Author Readings Celebrate Release of Fall 2019 Santa Monica Review
A launch party with author readings will celebrate the release of the fall 2019 issue of Santa Monica Review at 5 p.m. October 27 in The Edye at the SMC Performing Arts Center. Cover art is by celebrated Puerto Rican graphic artist and filmmaker Poli Marichal.
October 9, 2019
SANTA MONICA, CA — Santa Monica College (SMC) is pleased to announce the release of the fall 2019 issue of Santa Monica Review, its esteemed national literary arts journal. Published twice yearly, the Review showcases the work of established authors alongside emerging writers, with a focus on narratives of the West Coast, and is the only nationally distributed literary magazine published by a U.S. community college.
To celebrate, an issue launch party featuring Review author readings will be held at Santa Monica College. The party — “Santa Monica Review Presents...” — will be held at 5 p.m. on Sunday, October 27, in The Edye at the SMC Performing Arts Center, 1310 11th Street (at Santa Monica Boulevard), Santa Monica.
Tickets for the launch party — available through Brownpapertickets.com (search “Santa Monica Review Presents…”— cost $10. Refreshments will be served, and books will be available for purchase and author signing. Abundant free parking available on premises.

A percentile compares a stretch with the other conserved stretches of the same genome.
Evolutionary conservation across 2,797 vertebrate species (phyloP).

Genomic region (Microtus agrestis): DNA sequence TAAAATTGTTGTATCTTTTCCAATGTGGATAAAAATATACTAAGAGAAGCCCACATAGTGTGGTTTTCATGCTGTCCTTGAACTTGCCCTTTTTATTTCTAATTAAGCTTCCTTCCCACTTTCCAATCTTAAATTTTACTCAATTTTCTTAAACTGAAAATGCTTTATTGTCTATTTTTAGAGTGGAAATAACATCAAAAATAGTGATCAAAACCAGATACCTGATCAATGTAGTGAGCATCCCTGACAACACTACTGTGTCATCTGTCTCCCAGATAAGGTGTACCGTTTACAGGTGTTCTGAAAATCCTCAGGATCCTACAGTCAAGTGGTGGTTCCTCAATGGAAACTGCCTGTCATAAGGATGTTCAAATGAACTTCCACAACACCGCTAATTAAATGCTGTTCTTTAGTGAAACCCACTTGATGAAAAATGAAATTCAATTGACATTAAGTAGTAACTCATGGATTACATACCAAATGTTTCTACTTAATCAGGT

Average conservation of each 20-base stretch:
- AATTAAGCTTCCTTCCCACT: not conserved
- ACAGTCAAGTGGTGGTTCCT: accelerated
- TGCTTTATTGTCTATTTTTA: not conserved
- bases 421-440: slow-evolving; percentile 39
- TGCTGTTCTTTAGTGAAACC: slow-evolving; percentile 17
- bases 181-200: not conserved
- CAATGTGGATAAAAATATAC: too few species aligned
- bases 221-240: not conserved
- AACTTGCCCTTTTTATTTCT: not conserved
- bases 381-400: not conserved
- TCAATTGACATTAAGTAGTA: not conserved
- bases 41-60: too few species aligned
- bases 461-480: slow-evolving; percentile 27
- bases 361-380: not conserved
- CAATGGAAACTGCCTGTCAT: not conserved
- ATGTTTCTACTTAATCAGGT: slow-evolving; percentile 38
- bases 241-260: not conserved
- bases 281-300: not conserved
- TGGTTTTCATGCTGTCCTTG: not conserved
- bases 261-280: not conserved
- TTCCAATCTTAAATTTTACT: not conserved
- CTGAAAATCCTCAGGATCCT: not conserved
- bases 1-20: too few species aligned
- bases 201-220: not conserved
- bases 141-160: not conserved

The celebration will be introduced by editor and anthologist Susan LaTempa (Paperback LA), and feature readings by four recent contributors to the magazine: short story writers Abby Walthausen and Catherine Sustana, recent JuxtaProse Fiction Prize award winner Jaime Campbell, and critic and novelist Yxta Maya Murray (Locas).
The latest issue of Santa Monica Review — edited by Andrew Tonkovich, also host of the weekly show “Bibliocracy” on KPFK (90.7 FM) — features 14 original pieces, with work from first-time and returning contributors, most writing in Southern California and the West. Political irony and humor, meditations on art and family, and a surprising if welcome number of love stories inform the contents of what longtime editor Tonkovich calls an especially rich, powerful edition of the magazine.